|Date of Issue||January 17, 2011|
|Perforation or Dimension||Simulated perforation|
|Series||Baby Wildlife - Definitives|
|Series Time Span||2011 - 2014|
|Mint - Never Hinged - Very Fine||Only available to paid users|
|Used - Very Fine||Only available to paid users|
Call it the “ahhh…” factor! In deciding to release a multiple-year series of definitives featuring Canada’s cutest, cuddliest baby creatures, it was a given that both collectors and consumers would have an emotional reaction to the images. From nose--rubbing Arctic hares and a steel-faced baby red fox, to fuzzy baby geese and a cheeky Polar bear cub who is definitely ready for his close-up, these stamps provide a rare glimpse into nature’s nursery.
Canadian definitives are “workhorse” stamps—they are the most accessible of our stamps and those mostly used for mailings. As such, they have to work the hardest to represent the whole of the country. In the past, they have featured a variety of imagery, including photos of Her Majesty Queen Elizabeth II, the Parliament buildings, various images of the flag, native trees and wildlife, and for the past several years, flowers, including a three-year series of Orchid stamps, interrupted in 2009, by our Vancouver 2010 Olympic definitives.
Since animals are always a popular choice for both definitives and commemoratives, it was certain that portraying the youngest, cutest members of our Canadian wildlife families was sure to tug on the heartstrings of mailers and provide collectors with another multiple-year series that could represent the whole of the country. According to Stamp Design Manager Danielle Trottier, “Canadians love their wildlife—and they love stamps that depict it. Deciding to focus the issue on animal babies was a natural—we knew there would be plenty of imagery to allow us to make great choices for the duration of the issue—and that every image had the potential to make viewers smile.”
The 2011 edition features the following four animal youngsters:
Arctic Hare leverets, (“P”-Domestic) as the babies are known, are born with their eyes wide open in late spring or early summer. Covered with grey-brown fur, when they lie still within their nests of moss or dry plants, they look like rocks, an illusion that protects them from harm.
The average Red Fox (US, $1.03) litter is four to eight kits (sometimes called cubs or pups), but it can number more than a dozen. Kits are born blind and can weigh as much as 115 grams. Their eyes are open by two weeks; by eight weeks they are fully weaned and by fall, they leave to claim their own territories.
Baby Canada Geese (Oversized mail, $1.25) or goslings, hatch roughly a month after the mother goose lays her eggs. Their coat of yellow to olive down soon turns dark grey, and feathers grow so they can fly. Goslings stay with their parents for a full year, returning with them after their first winter migration.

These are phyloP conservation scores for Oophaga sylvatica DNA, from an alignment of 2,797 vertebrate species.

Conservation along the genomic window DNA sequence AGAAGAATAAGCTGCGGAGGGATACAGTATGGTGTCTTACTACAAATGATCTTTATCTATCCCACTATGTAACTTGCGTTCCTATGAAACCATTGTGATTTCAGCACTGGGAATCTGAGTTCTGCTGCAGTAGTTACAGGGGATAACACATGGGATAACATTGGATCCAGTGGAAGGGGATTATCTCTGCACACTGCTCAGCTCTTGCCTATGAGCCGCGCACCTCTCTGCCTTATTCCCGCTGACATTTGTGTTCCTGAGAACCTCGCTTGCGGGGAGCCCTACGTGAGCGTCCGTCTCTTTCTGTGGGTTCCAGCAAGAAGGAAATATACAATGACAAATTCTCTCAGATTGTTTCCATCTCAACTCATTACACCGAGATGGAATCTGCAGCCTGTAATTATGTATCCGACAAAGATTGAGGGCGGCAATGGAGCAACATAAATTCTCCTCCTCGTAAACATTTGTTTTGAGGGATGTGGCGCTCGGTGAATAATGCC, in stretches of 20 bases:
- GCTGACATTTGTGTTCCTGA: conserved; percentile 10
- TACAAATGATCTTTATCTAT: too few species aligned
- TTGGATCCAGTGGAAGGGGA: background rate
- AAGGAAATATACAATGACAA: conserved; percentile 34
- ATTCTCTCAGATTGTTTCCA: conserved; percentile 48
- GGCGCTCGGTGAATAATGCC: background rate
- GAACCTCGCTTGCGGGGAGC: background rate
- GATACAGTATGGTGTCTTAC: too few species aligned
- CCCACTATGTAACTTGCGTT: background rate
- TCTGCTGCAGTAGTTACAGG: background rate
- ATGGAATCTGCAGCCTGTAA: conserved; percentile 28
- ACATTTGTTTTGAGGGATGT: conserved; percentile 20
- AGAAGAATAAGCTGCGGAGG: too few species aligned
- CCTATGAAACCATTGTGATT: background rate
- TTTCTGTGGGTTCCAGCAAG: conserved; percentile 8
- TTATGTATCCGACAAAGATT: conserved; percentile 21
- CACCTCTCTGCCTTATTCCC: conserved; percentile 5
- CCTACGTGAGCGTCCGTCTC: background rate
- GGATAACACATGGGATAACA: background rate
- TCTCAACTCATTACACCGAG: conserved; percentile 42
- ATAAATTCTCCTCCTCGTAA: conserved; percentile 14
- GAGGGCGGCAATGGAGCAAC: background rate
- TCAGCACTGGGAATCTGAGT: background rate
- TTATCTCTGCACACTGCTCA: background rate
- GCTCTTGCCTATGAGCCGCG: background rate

Born blind, usually in pairs, between November and February in snowy maternity dens dug by their mothers, Polar Bear cubs (International $1.75) are covered with light down fur, and weigh less than a kilo. Mom and babies remain in the den until as late as April, when they leave to prepare for the long walk to the ice floes.
Trottier continues, “It was the appeal of the photos that set the tone for the design. It’s why we surrounded the images with blue skies and just a touch of their habitat—the photos stand up so well on their own. It’s hard to look at any of these animals and not gush. They’re really that cute! Particularly, for young collectors, they’ll make a great introduction to the hobby.”
Designer Sophie Lafortune, owner of Klaxon Publicité agrees. She notes that she wanted to create a design that would most invite the kind of emotional response she knew this topic could arouse. “I wanted to design a series that would depict young animals in their natural habitat, and show them in a way that emphasized their charm, their curiosity, their naivety and the clumsy playfulness that is so much a part of them.”
Ultimately, this is why a photographic approach won out. Lafortune believes that it “more intimately captures the charm and vulnerability of these little ones.” She adds that keeping a subtle background ensures that animal babies will take centre stage on these stamps.
Other natural elements have been added to various items within the issue. For example, the designer sought out foot- and paw-prints of all four animals in this first year of the series, and used these prints to add dimension to the official first day cover.
The first in a three-year series of four definitives to be issued annually, the subsequent years’ stamps in this series will continue to showcase baby animals found in various regions throughout the country.